Inefficient Network Economy Keeping Oil Low

Wednesday, June 24, 2015

In an economy whereby all facets are interconnected- or a network economy- inefficiency is dragging down performance markers, particularly oil prices. This means in several sectors of the economy, it takes more resources to produce a given output. And with this inefficiency come a drop in prices of many commodities for good reason.

This reasoning stems from the basic logic fewer resources are available to the rest of the economy as other industries inefficiently consume more. For example, stagnant or lower wages force consumer to spend less thanks to lacking resources, or funds. This drives down the demand while the supply remains the same. Thus we experience falling prices.

Much of the easily extractable oil is gone. This doesn’t mean there isn’t plenty of oil left, it’s just more difficult to tap. But using the means to drill this hard-to-reach oil such as fracking or Deep Ocean drilling is much more expensive to access. This price drive is thanks in most part to labor, parts such as piping and technology, which result in what investors know as ‘diminished returns.’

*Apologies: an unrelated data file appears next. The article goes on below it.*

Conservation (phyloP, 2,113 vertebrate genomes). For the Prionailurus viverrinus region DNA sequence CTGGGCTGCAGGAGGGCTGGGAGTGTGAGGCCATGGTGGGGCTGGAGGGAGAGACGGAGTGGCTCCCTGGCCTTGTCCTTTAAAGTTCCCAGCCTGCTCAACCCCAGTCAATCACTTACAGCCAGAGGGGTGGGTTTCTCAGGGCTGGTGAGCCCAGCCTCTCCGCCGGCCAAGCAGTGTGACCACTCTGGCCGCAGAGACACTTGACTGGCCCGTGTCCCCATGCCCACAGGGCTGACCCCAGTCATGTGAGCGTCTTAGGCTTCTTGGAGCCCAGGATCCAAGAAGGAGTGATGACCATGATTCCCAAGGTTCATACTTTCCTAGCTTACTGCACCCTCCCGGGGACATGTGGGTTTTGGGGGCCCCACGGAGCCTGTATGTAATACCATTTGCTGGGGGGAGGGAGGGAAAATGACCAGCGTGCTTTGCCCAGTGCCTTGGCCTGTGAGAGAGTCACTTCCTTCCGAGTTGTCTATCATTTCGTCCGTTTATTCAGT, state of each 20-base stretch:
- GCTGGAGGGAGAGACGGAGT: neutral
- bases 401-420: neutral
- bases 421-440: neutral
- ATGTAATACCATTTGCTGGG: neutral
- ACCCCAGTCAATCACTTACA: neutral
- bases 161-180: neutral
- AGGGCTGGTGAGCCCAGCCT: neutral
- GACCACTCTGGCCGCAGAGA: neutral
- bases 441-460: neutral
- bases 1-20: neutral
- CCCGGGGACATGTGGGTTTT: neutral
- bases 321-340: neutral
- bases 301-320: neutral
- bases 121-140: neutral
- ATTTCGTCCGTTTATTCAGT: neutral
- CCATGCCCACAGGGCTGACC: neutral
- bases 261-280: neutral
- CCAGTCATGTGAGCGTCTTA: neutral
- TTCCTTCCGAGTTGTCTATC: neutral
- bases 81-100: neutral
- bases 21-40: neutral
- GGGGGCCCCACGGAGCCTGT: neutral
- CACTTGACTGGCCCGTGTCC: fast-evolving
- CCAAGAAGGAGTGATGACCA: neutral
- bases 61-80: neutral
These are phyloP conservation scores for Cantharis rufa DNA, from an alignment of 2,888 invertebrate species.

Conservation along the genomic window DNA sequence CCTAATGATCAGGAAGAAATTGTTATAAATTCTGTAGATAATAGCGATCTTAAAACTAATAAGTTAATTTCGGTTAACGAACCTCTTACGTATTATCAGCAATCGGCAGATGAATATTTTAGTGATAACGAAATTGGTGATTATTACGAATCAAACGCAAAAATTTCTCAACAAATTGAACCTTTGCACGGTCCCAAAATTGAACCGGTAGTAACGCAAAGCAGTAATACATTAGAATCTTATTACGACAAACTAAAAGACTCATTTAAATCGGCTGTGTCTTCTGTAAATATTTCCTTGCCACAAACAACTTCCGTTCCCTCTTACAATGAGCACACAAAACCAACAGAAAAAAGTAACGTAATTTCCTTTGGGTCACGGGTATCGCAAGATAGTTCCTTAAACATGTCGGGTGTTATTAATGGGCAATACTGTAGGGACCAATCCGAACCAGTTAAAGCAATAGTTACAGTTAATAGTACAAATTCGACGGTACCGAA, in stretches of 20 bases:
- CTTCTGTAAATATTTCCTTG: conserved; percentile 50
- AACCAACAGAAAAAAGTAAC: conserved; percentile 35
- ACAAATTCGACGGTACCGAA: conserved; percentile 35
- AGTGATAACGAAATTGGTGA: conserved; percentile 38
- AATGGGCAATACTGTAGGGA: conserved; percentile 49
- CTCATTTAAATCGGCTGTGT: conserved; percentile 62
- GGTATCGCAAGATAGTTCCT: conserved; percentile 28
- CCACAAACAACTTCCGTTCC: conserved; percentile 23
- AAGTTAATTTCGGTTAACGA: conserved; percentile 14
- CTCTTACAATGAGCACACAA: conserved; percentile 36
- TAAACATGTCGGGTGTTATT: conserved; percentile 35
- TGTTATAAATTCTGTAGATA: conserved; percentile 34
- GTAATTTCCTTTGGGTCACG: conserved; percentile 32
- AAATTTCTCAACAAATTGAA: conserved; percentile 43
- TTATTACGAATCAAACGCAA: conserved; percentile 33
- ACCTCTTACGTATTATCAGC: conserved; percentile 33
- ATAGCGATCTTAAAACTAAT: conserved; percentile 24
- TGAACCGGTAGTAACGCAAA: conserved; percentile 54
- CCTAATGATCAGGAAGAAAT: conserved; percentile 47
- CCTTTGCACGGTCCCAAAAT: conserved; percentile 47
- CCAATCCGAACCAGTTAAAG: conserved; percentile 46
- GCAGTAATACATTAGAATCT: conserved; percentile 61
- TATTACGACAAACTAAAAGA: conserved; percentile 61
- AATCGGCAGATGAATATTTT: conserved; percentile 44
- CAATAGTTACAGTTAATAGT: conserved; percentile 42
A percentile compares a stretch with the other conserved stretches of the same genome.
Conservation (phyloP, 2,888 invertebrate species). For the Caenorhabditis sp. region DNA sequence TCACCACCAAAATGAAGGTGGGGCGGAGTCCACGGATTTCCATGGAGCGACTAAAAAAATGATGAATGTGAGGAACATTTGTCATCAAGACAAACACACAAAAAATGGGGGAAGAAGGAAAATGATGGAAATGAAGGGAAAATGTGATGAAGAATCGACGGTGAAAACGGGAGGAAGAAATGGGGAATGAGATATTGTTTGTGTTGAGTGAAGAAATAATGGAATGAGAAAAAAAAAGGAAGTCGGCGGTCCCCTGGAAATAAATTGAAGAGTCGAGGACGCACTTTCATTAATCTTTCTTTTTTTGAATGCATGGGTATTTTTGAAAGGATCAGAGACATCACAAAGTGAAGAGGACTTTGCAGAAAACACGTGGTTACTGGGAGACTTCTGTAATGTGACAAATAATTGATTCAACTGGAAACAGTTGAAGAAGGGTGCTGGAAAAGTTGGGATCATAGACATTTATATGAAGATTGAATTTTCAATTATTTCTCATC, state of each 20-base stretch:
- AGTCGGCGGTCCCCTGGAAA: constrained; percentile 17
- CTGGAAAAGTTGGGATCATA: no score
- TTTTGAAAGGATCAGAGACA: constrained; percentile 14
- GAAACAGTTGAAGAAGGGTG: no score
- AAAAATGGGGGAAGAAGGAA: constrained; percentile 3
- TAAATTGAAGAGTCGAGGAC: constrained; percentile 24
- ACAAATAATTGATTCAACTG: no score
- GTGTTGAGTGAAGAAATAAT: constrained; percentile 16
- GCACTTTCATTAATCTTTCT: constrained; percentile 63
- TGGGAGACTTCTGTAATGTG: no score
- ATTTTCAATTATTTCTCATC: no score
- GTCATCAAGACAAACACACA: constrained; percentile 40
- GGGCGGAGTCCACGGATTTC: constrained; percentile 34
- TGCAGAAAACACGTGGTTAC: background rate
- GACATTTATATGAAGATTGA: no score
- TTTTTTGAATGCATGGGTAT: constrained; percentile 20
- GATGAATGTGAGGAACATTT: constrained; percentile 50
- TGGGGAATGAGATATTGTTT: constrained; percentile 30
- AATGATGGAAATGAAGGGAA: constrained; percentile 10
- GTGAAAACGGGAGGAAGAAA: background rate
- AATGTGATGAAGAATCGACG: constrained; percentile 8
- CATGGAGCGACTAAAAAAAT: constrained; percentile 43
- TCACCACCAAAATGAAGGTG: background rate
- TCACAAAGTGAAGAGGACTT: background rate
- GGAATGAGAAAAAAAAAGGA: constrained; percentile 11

So with the inefficiency of oil-drilling techniques and oil companies experiencing ever-increasing diminished returns, mostly thanks to the costly techniques used to access difficult-to-reach oil reserves, the cost of oil is becoming increasingly costly. But with demand staying the same or falling, thanks to low wage, low oil prices may never rebound.

In addition to the suffering market demand, clean fuel technologies are increasingly more available to consumers. Solar and natural gas are quickly replacing petroleum options as not only cheaper, but much more eco-friendly. The only hope for driving demand in the oil industry is increased wages. But with a more eco-minded public, even increased spending power may not save the industry.